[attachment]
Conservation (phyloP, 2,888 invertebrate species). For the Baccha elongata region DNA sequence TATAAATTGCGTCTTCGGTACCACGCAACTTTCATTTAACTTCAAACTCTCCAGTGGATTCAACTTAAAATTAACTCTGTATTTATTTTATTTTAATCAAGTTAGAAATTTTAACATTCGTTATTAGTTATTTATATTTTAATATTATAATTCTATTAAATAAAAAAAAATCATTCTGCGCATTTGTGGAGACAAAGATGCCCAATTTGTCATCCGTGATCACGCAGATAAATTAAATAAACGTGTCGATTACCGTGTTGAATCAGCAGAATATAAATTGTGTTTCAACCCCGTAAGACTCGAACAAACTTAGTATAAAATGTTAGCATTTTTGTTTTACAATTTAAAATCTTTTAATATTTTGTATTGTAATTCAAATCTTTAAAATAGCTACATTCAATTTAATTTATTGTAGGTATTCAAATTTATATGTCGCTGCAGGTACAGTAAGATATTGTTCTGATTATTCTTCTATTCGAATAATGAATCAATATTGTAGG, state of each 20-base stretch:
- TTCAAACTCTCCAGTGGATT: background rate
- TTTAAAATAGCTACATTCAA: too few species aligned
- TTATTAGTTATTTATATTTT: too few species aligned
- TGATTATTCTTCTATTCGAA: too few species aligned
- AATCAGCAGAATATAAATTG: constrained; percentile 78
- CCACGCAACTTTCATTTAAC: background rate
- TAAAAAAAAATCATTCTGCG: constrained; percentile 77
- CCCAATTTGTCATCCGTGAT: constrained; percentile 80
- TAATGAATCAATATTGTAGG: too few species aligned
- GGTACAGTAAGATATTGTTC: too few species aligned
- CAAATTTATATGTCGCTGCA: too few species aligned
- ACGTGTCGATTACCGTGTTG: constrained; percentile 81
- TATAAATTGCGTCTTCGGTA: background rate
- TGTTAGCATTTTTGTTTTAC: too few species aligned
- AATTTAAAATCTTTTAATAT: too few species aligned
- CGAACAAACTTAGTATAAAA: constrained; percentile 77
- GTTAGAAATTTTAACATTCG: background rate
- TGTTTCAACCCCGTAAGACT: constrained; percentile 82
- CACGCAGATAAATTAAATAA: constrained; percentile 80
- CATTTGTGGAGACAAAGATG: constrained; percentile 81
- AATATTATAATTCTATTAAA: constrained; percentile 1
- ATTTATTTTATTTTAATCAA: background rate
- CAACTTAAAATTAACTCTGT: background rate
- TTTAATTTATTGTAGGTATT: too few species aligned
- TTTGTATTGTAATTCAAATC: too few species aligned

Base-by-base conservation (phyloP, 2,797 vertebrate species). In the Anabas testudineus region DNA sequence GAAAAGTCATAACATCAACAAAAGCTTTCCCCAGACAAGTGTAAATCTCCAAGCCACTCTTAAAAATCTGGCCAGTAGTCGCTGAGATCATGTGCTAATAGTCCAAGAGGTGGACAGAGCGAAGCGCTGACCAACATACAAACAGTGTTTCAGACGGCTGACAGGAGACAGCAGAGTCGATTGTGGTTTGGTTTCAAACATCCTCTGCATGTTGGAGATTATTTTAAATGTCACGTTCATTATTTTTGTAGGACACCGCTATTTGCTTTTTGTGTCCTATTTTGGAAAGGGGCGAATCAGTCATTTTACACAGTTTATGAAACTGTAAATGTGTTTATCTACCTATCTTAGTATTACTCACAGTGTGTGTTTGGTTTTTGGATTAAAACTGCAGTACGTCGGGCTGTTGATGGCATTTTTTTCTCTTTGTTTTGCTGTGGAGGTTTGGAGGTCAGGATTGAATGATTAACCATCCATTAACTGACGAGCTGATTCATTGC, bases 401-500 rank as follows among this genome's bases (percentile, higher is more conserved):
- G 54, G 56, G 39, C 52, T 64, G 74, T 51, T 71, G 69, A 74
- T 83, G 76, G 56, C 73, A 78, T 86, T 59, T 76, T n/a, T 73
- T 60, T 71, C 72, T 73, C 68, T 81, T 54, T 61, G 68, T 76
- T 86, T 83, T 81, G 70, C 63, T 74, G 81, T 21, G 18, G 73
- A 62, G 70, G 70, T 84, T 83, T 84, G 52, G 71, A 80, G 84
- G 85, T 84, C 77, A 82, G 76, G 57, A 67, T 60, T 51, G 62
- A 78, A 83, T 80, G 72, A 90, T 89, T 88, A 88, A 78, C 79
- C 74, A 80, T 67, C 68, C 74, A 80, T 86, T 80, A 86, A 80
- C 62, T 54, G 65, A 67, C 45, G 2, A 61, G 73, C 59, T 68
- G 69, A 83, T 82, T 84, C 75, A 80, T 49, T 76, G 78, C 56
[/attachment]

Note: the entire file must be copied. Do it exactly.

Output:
Conservation (phyloP, 2,888 invertebrate species). For the Baccha elongata region DNA sequence TATAAATTGCGTCTTCGGTACCACGCAACTTTCATTTAACTTCAAACTCTCCAGTGGATTCAACTTAAAATTAACTCTGTATTTATTTTATTTTAATCAAGTTAGAAATTTTAACATTCGTTATTAGTTATTTATATTTTAATATTATAATTCTATTAAATAAAAAAAAATCATTCTGCGCATTTGTGGAGACAAAGATGCCCAATTTGTCATCCGTGATCACGCAGATAAATTAAATAAACGTGTCGATTACCGTGTTGAATCAGCAGAATATAAATTGTGTTTCAACCCCGTAAGACTCGAACAAACTTAGTATAAAATGTTAGCATTTTTGTTTTACAATTTAAAATCTTTTAATATTTTGTATTGTAATTCAAATCTTTAAAATAGCTACATTCAATTTAATTTATTGTAGGTATTCAAATTTATATGTCGCTGCAGGTACAGTAAGATATTGTTCTGATTATTCTTCTATTCGAATAATGAATCAATATTGTAGG, state of each 20-base stretch:
- TTCAAACTCTCCAGTGGATT: background rate
- TTTAAAATAGCTACATTCAA: too few species aligned
- TTATTAGTTATTTATATTTT: too few species aligned
- TGATTATTCTTCTATTCGAA: too few species aligned
- AATCAGCAGAATATAAATTG: constrained; percentile 78
- CCACGCAACTTTCATTTAAC: background rate
- TAAAAAAAAATCATTCTGCG: constrained; percentile 77
- CCCAATTTGTCATCCGTGAT: constrained; percentile 80
- TAATGAATCAATATTGTAGG: too few species aligned
- GGTACAGTAAGATATTGTTC: too few species aligned
- CAAATTTATATGTCGCTGCA: too few species aligned
- ACGTGTCGATTACCGTGTTG: constrained; percentile 81
- TATAAATTGCGTCTTCGGTA: background rate
- TGTTAGCATTTTTGTTTTAC: too few species aligned
- AATTTAAAATCTTTTAATAT: too few species aligned
- CGAACAAACTTAGTATAAAA: constrained; percentile 77
- GTTAGAAATTTTAACATTCG: background rate
- TGTTTCAACCCCGTAAGACT: constrained; percentile 82
- CACGCAGATAAATTAAATAA: constrained; percentile 80
- CATTTGTGGAGACAAAGATG: constrained; percentile 81
- AATATTATAATTCTATTAAA: constrained; percentile 1
- ATTTATTTTATTTTAATCAA: background rate
- CAACTTAAAATTAACTCTGT: background rate
- TTTAATTTATTGTAGGTATT: too few species aligned
- TTTGTATTGTAATTCAAATC: too few species aligned

Base-by-base conservation (phyloP, 2,797 vertebrate species). In the Anabas testudineus region DNA sequence GAAAAGTCATAACATCAACAAAAGCTTTCCCCAGACAAGTGTAAATCTCCAAGCCACTCTTAAAAATCTGGCCAGTAGTCGCTGAGATCATGTGCTAATAGTCCAAGAGGTGGACAGAGCGAAGCGCTGACCAACATACAAACAGTGTTTCAGACGGCTGACAGGAGACAGCAGAGTCGATTGTGGTTTGGTTTCAAACATCCTCTGCATGTTGGAGATTATTTTAAATGTCACGTTCATTATTTTTGTAGGACACCGCTATTTGCTTTTTGTGTCCTATTTTGGAAAGGGGCGAATCAGTCATTTTACACAGTTTATGAAACTGTAAATGTGTTTATCTACCTATCTTAGTATTACTCACAGTGTGTGTTTGGTTTTTGGATTAAAACTGCAGTACGTCGGGCTGTTGATGGCATTTTTTTCTCTTTGTTTTGCTGTGGAGGTTTGGAGGTCAGGATTGAATGATTAACCATCCATTAACTGACGAGCTGATTCATTGC, bases 401-500 rank as follows among this genome's bases (percentile, higher is more conserved):
- G 54, G 56, G 39, C 52, T 64, G 74, T 51, T 71, G 69, A 74
- T 83, G 76, G 56, C 73, A 78, T 86, T 59, T 76, T n/a, T 73
- T 60, T 71, C 72, T 73, C 68, T 81, T 54, T 61, G 68, T 76
- T 86, T 83, T 81, G 70, C 63, T 74, G 81, T 21, G 18, G 73
- A 62, G 70, G 70, T 84, T 83, T 84, G 52, G 71, A 80, G 84
- G 85, T 84, C 77, A 82, G 76, G 57, A 67, T 60, T 51, G 62
- A 78, A 83, T 80, G 72, A 90, T 89, T 88, A 88, A 78, C 79
- C 74, A 80, T 67, C 68, C 74, A 80, T 86, T 80, A 86, A 80
- C 62, T 54, G 65, A 67, C 45, G 2, A 61, G 73, C 59, T 68
- G 69, A 83, T 82, T 84, C 75, A 80, T 49, T 76, G 78, C 56